We are working on crowdsourcing techniques to support volunteer communities (rather than to get work done with paid workers). In these communities, it can be infeasible or undesirable to recruit external paid workers. For example, nonprofits may lack the funds to pay external workers. In other communities, such as crowdsourced innovation platforms, issues of confidentiality or intellectual property rights may make it difficult to involve external workers. Further, volunteers in the community may possess desirable levels of motivation and expertise that may be valuable for the crowdsourcing tasks. In these scenarios, it may be desirable to leverage the volunteers themselves for crowdsourcing tasks, rather than external workers.
A key challenge to leveraging the volunteers themselves is that in any reasonably complex activity (like collaborative ideation) there are exciting tasks to be done and there is other work that is equally important, but less interesting. In a paper to be presented at UIST’16, we demonstrated the integrated crowdsourcing approach that seamlessly integrates the potentially tedious secondary task (e.g., analyzing semantic relationships among ideas) with the more intrinsically-motivated primary task (e.g., idea generation). When the secondary task was seamlessly integrated with the primary task, our participants did as good a job on it as crowds hired for money. They also reported the same levels of enjoyment as when working just on the fun task of idea generation.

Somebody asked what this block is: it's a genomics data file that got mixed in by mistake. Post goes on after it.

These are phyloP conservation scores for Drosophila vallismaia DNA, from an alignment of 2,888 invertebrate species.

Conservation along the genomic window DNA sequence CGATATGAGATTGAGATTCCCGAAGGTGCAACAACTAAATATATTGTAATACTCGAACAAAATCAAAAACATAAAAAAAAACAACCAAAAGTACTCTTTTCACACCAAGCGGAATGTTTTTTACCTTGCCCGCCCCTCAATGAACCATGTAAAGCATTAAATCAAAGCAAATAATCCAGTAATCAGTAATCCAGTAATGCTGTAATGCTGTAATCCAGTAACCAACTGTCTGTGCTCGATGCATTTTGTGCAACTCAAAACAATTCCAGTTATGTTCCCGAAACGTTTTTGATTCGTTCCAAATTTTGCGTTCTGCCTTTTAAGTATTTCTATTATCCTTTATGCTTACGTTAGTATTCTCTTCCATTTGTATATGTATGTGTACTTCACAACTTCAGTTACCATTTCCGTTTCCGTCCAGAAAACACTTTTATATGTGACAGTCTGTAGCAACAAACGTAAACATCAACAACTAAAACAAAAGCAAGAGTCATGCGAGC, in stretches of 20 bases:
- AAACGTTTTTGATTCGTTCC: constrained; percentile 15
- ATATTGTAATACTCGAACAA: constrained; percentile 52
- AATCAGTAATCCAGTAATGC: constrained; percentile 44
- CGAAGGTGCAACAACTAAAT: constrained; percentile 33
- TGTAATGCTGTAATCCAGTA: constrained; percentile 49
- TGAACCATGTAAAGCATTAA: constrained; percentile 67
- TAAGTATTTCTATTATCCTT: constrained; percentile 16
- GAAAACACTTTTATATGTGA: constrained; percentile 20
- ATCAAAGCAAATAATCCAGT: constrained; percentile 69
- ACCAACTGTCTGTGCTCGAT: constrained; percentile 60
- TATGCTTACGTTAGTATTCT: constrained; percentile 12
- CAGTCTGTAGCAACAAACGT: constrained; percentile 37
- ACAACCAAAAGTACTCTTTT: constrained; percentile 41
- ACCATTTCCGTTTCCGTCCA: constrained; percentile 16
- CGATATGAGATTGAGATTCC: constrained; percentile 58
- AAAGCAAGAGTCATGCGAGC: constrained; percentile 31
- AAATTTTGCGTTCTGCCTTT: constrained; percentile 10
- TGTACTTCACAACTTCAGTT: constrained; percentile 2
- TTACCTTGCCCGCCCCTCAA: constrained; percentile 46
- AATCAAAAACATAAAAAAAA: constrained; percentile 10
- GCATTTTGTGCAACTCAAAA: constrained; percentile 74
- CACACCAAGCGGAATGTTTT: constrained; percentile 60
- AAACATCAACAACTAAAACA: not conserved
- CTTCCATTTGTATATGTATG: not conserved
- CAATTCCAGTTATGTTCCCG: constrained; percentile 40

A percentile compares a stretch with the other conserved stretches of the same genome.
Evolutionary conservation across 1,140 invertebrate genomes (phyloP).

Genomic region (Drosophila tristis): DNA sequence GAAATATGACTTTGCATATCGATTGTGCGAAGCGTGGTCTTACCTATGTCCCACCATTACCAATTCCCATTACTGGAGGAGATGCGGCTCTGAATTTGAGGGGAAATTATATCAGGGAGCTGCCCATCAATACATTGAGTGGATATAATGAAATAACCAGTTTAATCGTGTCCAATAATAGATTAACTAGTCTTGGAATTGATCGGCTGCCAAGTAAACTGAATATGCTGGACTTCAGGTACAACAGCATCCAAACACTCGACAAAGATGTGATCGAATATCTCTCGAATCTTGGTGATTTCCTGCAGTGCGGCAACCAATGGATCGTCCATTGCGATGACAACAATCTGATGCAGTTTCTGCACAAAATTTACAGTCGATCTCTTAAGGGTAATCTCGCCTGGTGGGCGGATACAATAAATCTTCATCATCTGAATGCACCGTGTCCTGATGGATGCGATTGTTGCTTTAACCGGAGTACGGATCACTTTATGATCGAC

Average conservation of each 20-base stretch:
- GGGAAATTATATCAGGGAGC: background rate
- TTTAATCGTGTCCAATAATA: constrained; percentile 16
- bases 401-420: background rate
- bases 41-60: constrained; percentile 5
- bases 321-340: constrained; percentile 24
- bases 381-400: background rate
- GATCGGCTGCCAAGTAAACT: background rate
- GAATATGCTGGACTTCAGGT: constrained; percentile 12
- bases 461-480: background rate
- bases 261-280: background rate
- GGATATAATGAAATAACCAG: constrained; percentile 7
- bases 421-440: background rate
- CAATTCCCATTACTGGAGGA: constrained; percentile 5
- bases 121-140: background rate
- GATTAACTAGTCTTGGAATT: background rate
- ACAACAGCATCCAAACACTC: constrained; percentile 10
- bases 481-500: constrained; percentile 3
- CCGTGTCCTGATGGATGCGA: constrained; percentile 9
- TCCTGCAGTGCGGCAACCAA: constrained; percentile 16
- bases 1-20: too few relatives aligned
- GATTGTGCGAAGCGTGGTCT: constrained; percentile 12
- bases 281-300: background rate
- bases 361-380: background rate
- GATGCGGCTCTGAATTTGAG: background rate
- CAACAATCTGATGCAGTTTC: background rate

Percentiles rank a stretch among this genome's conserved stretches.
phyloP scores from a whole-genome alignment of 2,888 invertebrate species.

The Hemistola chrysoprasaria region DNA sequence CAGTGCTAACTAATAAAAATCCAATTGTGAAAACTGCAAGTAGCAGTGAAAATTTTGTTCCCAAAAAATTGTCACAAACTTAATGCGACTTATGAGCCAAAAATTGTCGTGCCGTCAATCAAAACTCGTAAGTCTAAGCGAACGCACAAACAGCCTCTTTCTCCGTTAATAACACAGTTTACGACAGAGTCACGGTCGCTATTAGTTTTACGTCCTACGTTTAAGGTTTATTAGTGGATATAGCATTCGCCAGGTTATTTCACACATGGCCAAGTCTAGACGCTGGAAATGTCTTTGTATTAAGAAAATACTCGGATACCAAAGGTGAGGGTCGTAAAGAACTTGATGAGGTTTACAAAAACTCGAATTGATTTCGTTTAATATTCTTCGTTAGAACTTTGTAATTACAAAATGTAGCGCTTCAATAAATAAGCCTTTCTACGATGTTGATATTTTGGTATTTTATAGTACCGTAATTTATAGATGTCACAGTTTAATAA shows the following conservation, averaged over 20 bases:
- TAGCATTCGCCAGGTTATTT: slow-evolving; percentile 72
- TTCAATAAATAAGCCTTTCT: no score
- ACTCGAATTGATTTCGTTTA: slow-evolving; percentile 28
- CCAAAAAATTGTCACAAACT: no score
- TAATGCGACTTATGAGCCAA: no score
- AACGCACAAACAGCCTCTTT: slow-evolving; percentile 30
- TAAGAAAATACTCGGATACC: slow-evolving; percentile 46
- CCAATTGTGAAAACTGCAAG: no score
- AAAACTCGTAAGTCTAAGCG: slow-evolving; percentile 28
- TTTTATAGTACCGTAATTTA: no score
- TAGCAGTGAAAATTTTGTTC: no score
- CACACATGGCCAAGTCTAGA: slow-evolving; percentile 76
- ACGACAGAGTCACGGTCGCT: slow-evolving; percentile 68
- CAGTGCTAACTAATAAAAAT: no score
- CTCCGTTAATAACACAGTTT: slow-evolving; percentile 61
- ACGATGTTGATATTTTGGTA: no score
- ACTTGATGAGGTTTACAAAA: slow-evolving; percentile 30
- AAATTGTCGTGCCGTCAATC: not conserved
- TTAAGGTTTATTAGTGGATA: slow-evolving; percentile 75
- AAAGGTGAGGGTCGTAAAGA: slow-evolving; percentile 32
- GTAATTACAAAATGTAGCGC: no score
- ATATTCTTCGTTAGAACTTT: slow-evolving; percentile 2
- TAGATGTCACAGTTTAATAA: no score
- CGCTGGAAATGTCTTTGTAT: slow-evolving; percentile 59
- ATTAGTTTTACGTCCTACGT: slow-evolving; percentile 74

Our IdeaHound system embodies the integrated crowdsourcing approach in support of online collaborative ideation communities. This is how it works: The main element of the IdeaHound interface (below) is a large white board. Participants make use of this affordance to spatially arrange their own ideas and the ideas of others because such arrangement of inspirational material is helpful to them in their own ideation process.
Their spatial arrangements also serve as an input to a machine learning algorithm (t-SNE) to construct a model of semantic relationships among ideas:
In several talks last fall, we referred to this approach as “organic” crowdsourcing, but the term proved confusing and contentious.
Several past projects (e.g., Crowdy and the User-Powered ASL Dictionary) embedded work tasks into casual learning activities. Our work shows how to generalize the concept to a domain where integration is more difficult.
You can learn more by attending Pao‘s presentation at UIST next week in Tokyo or you can read the paper:
Pao Siangliulue, Joel Chan, Steven P. Dow, and Krzysztof Z. Gajos. IdeaHound: improving large-scale collaborative ideation with crowd-powered real-time semantic modeling. In Proceedings of UIST ’16, 2016.